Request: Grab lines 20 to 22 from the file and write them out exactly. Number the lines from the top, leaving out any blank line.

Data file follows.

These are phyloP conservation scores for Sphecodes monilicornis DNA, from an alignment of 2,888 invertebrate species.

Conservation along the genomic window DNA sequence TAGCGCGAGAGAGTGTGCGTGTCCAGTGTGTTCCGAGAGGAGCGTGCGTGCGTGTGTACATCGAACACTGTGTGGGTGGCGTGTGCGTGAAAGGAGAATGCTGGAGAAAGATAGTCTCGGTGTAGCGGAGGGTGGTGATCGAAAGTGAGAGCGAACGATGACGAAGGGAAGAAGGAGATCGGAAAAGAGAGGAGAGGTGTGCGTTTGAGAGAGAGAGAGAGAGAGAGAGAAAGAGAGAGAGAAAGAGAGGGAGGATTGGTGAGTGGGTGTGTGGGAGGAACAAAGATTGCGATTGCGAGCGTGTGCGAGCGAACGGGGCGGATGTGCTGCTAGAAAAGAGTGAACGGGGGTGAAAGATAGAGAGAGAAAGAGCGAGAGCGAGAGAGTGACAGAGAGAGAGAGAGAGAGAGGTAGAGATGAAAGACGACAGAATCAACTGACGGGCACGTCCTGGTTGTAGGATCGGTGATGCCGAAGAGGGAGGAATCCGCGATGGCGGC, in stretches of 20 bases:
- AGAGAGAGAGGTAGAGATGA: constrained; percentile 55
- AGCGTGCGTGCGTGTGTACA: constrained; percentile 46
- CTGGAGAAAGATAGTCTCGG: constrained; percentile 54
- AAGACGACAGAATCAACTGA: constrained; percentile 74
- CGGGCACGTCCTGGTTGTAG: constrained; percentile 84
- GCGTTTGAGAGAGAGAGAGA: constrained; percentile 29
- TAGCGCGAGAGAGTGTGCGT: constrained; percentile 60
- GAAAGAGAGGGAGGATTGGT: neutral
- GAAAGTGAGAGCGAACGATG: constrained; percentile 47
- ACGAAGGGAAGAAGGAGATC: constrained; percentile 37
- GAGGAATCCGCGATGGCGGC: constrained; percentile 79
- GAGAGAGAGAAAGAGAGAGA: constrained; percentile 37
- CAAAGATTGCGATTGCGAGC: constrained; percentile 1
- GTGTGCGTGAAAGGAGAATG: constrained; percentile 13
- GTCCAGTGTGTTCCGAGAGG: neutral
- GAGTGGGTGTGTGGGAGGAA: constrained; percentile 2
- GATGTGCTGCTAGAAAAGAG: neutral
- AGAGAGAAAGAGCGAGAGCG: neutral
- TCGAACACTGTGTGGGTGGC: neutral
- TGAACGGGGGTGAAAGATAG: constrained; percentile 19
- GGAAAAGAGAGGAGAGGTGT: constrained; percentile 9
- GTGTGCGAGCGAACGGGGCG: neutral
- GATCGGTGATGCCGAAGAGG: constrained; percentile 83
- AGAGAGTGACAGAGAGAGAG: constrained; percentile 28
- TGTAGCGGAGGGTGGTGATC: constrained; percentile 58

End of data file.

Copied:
- AGAGAGAAAGAGCGAGAGCG: neutral
- TCGAACACTGTGTGGGTGGC: neutral
- TGAACGGGGGTGAAAGATAG: constrained; percentile 19